Tea sector reforms, tea-growing areas in Kenya.

Tea growing in Kenya
Tea plantation in Kenya

Tea is a major cash crop in Kenya and leads in earning Kenya foreign exchange. Kenya Tea Development Authority (KTDA) manages the tea sector by providing production, processing, and marketing services. The sector is undergoing key reforms in order for the farmers to reap better benefits from the tea. In an executive order, Order No. 3 of 2021 dated Friday, March 12, 2021, the president ordered tea sector reforms to address challenges facing the sector. The reforms are led by the cabinet secretary, Peter Muya.

Climatic conditions of Tea zones in Kenya.

The optimum tea-growing condition is an average annual temperature of 18-20 degrees celsius, 4 hours of sunshine, and 2000-2200 mm of rainfall distributed evenly throughout the year. A well-drained acidic volcanic soil is an important aspect of growing tea (optimum pH-value 4.0-6.0). Tea requires an altitude of 1500-2000 meters above sea level.

19 counties form tea-growing zones; Nakuru, Narok, Kericho, Bomet, Nyamira, Kisii, Kakamega, Bungoma, Vihiga, Nandi, Elgeyo Marakwet, Trans-Nzoia, Kiambu, Murang’a, Nyeri, Kirinyaga, Embu, Tharaka-Nithi, and Meru. Its growing distribution makes it the most grown crop in landmass.

History of growing tea in Kenya.

Tea Farm.

The botanical name of the tea bush is Camellia Sinensis. The origin of tea is Southwest China, Myanmar, and North East India.

The Right brothers introduced tea in Limuru, Kenya in 1903 but its large-scale farming started in 1924. 1950 marked the creation of the Tea Board of Kenya to regulate tea. Small-scale tea farming started in 1954. In 1957, Ragati, Nyeri county hosted the first smallholder tea factory

1962, Kenya Tea Development Authority (KTDA) was established under the Agriculture act (cap 318) section
191(Legal Notice No.42). Later in 1999 a legal notice No.44 provided for the privatization of the Kenya Tea Development Authority to give rise to the Kenya Tea Development Agency. The agency accommodated small-scale farmers as shareholders.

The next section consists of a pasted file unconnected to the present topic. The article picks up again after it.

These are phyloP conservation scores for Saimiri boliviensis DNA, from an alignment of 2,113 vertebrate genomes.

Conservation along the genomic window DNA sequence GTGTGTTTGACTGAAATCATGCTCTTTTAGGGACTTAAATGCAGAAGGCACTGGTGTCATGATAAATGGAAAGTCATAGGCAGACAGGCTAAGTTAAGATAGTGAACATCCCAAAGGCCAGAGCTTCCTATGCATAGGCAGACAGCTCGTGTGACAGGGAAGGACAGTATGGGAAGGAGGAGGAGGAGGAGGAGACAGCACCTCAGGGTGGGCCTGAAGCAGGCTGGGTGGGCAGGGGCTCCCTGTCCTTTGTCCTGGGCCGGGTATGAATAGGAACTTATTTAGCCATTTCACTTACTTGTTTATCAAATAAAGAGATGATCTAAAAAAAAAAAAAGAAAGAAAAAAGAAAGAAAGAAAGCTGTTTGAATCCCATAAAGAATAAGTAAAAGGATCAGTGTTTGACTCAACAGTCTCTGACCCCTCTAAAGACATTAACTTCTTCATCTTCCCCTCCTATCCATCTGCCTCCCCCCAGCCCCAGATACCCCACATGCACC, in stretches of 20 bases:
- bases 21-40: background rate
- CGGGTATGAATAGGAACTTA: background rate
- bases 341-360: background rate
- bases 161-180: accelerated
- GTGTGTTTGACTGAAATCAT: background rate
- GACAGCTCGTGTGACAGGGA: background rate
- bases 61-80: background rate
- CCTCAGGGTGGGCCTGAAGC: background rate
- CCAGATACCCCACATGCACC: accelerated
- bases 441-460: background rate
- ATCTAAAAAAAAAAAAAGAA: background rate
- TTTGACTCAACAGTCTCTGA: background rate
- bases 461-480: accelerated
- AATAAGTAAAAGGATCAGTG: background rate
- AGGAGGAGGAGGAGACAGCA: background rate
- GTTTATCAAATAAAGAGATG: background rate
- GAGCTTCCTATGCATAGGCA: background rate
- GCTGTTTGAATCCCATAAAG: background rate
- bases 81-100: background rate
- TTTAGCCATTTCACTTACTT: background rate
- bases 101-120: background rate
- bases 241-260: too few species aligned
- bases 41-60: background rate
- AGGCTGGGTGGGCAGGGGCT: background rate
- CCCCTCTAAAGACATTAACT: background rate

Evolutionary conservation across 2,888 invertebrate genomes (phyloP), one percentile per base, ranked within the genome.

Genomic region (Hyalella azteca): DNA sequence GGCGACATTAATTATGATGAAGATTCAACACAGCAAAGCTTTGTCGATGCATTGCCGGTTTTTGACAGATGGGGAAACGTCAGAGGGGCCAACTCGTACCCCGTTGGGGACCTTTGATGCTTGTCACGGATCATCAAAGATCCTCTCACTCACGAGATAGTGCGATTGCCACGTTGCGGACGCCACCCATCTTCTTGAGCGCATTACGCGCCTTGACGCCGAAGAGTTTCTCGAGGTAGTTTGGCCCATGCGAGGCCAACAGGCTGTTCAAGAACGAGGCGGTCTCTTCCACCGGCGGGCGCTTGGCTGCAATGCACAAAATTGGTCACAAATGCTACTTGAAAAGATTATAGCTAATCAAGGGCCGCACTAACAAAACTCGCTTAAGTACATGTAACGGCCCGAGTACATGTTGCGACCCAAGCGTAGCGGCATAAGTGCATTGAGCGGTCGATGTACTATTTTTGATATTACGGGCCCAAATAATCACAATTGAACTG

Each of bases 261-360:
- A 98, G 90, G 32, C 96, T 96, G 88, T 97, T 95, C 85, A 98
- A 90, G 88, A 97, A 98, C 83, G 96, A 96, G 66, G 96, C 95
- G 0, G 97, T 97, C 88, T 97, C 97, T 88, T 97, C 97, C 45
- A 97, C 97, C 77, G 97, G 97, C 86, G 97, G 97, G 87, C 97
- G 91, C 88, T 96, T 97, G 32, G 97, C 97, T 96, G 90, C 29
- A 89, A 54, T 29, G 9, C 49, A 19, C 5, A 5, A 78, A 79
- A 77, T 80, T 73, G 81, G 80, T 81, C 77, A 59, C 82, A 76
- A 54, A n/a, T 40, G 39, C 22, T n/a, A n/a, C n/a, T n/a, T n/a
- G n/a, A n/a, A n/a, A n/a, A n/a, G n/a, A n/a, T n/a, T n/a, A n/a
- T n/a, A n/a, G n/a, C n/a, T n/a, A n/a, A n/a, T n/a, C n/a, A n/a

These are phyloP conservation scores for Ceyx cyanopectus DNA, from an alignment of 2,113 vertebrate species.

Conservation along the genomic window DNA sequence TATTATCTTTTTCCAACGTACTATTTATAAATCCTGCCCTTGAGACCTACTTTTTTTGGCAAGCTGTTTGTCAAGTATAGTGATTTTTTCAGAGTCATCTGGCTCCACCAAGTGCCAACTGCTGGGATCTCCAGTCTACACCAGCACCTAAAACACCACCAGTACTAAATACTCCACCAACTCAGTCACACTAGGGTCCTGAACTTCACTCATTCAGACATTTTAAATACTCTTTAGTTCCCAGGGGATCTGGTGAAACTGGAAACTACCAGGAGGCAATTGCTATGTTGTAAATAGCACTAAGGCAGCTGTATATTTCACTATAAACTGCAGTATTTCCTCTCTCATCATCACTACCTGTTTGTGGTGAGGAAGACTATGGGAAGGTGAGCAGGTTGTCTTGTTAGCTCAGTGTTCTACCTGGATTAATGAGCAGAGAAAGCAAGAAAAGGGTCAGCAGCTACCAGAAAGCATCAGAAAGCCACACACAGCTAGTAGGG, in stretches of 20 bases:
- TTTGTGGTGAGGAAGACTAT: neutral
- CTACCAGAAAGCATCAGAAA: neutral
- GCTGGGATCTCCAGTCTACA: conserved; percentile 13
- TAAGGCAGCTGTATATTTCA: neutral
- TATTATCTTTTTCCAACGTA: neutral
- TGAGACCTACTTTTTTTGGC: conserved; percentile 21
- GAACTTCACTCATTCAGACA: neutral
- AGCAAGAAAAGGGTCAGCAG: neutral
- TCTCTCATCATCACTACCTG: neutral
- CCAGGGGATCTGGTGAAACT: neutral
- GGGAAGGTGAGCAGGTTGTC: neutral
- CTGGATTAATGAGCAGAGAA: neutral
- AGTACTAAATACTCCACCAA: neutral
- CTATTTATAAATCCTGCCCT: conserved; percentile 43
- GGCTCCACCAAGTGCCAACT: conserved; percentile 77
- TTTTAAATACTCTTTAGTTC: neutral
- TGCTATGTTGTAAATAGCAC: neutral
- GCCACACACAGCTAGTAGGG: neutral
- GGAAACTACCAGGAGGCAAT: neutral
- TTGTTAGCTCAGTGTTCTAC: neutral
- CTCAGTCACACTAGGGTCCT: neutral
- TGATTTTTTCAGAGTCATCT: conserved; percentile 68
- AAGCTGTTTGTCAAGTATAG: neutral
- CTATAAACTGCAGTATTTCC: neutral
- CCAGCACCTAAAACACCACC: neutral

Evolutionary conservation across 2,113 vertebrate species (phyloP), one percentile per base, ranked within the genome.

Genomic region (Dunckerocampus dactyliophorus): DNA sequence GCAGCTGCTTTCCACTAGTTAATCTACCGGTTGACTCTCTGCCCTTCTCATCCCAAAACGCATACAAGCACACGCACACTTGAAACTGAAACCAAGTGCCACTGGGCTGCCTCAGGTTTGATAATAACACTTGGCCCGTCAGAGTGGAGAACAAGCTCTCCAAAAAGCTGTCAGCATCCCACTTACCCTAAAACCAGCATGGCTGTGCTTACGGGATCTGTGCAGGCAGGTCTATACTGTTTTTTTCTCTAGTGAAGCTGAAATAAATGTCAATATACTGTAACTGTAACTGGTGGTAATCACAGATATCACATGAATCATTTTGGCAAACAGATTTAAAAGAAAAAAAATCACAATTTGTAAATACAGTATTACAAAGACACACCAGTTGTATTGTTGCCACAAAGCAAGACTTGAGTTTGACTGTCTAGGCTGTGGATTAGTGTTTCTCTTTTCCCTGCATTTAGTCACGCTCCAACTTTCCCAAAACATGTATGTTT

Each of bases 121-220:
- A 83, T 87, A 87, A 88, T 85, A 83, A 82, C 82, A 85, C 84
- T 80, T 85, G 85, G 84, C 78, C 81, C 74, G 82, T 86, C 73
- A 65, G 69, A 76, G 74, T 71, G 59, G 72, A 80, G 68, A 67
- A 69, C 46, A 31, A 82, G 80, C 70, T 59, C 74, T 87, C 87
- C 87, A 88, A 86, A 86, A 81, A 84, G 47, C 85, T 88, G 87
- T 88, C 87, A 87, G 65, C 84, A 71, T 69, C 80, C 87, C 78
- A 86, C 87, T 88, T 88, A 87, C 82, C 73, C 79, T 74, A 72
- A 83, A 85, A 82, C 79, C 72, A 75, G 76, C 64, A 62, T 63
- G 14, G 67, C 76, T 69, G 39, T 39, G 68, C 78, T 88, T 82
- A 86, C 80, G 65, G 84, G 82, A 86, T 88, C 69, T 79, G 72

The decreasing returns of tea to farmers led to an executive order by the president to address tea sector challenges.

Executive order.

In his executive order No. 3 of 2021 on Friday 12th, March 2021 the president noted that;

  • The returns on tea to farmers were diminishing
  • That small scale farmers account for 69% of tea producation
  • That tea sector contributes greatly to Kenya’s economy and there is compelling reasons for the government to intervene.
  • KTDA management caused problems to tea sector
  • In some instances, KTDA acted in contravention of the law.

Having noted the above, the president directed the Cabinet Secretary for Interior and Coordination of National Government, the Cabinet Secretary for Agriculture, Livestock, Fisheries and Co-operatives, the Attorney General, and the Tea Board of Kenya to lead in reforming the tea sector.

Reforms its sector.

In line with the executive order the Cabinet Secretary for Agriculture, Livestock, Fisheries and Co-operatives, Peter Muya came up with the following reforms;

  • Farmers to freely elect board members for all tea factories
  • The factories hold an annual general meeting and other meetings
  • The quorum for the Board of tea factories is four